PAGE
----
Hume, A Treatise of Human Nature


It’s important to point out here that after reading both Hume and Smith (who were buddies in real life), I visited both of their graves in Edinburgh (once with a Tennets in hand). RIP to some real ones. Hume has a reputation for being one of the most important philosophers in history. This book was difficult and extremely boring.

Hume went to The University of Edinburgh unusually young, at 10 or 12 years old. By age 16 or so he had decided that he had nothing to learn from the professors there, and at age 18 he told all his friends that he’d made a scientific discovery and was going to spend the next 10 years in the sole pursuit of building it out. He immediately had a mental breakdown, his doctor telling him he had a “Disease of the Learned”, which he cured with a pint of wine, port and cheese habit that he maintained for the rest of his life. There is a statue of him on the main walk in Edinburgh in the style of a hallowed pensive roman thinker, that I would always laugh at every time I walked by, because I know for certain the dude did not look anything like that.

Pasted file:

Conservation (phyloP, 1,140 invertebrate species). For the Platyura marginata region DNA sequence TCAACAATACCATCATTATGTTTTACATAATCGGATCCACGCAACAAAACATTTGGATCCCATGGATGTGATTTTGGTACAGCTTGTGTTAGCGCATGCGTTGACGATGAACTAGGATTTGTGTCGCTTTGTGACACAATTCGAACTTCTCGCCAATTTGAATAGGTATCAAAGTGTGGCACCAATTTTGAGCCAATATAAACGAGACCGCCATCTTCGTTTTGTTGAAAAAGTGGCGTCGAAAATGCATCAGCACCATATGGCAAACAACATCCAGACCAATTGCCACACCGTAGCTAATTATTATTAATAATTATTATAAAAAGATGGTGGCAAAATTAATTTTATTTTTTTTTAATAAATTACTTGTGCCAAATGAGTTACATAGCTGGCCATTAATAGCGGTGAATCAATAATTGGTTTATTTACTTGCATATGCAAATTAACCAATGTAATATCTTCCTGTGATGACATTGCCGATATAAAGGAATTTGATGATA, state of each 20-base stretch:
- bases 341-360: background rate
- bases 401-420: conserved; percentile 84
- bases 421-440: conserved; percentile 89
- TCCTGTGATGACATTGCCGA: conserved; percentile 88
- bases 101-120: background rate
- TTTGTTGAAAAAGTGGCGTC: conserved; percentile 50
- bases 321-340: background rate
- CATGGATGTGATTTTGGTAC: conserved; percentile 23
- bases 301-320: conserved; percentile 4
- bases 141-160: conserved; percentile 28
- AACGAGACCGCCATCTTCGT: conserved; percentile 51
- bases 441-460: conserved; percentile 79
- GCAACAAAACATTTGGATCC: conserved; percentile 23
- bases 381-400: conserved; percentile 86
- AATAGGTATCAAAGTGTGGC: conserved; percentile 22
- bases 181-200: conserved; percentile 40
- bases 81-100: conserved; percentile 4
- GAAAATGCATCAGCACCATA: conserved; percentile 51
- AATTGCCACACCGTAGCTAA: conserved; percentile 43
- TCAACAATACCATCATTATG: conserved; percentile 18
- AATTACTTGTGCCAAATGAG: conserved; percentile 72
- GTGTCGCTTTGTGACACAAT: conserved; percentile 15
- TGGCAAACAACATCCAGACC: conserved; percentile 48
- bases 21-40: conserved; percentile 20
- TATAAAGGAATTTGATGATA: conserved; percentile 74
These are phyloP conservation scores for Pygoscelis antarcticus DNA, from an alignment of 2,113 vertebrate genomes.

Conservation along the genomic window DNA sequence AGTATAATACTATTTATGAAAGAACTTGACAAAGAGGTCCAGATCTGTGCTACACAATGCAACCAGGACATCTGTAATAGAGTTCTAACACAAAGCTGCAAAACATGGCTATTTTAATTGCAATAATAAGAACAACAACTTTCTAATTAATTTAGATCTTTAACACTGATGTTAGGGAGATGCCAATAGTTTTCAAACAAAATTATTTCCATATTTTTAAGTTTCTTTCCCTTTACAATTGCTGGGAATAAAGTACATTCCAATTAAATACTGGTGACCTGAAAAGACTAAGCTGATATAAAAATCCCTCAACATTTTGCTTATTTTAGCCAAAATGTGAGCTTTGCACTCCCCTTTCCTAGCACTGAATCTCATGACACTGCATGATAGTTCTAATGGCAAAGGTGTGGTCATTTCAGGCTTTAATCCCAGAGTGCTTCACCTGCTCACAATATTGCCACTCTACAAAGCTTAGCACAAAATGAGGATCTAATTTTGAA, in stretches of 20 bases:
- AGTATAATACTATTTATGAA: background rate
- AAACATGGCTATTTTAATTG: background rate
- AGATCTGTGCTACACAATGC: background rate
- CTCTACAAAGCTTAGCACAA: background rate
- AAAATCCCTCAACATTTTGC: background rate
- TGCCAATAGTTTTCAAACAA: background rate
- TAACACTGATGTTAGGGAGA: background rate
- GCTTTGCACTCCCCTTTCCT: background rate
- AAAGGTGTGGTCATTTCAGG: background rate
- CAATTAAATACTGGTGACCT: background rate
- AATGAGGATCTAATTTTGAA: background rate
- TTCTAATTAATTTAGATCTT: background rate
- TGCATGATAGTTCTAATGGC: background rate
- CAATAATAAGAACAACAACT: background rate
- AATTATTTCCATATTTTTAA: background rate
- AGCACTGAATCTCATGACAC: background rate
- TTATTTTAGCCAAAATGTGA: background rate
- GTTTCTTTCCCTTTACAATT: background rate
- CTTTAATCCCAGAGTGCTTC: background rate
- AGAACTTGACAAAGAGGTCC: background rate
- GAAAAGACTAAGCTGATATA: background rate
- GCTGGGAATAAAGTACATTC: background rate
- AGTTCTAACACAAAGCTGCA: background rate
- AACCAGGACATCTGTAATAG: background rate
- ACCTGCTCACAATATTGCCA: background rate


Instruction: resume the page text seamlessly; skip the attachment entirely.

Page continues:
Sir Francis Bacon, one hundred years earlier, championed a method of inductive reason which states that after a series of observations, one can infer and make claims about the nature of that thing. The quintessential example of this is, if every morning the sun rises from the east, you can assume that tomorrow it will rise in the east as well. Hume argues that our beliefs about cause and effect are just that, and that as humans, we hold a faith in induction that is not based on reason but on our sentimentalist passions. What he is trying to do here is separate two things: first that human knowledge is solely based on direct experience and observation, whereas human nature is based on emotion.

Hume metaphorically and figuratively tee’s the ball up for Kant to (in a nutshell) lock down science, wrap up early modern philosophy, remove theology from philosophical discussion, and bring us into modern philosophy. Kant has a really famous quote in The Critique of Pure Reason about Hume:

“I freely admit that it was the remembrance of David Hume which, many years ago, first interrupted my dogmatic slumber and gave my investigations in the field of speculative philosophy a completely different direction”.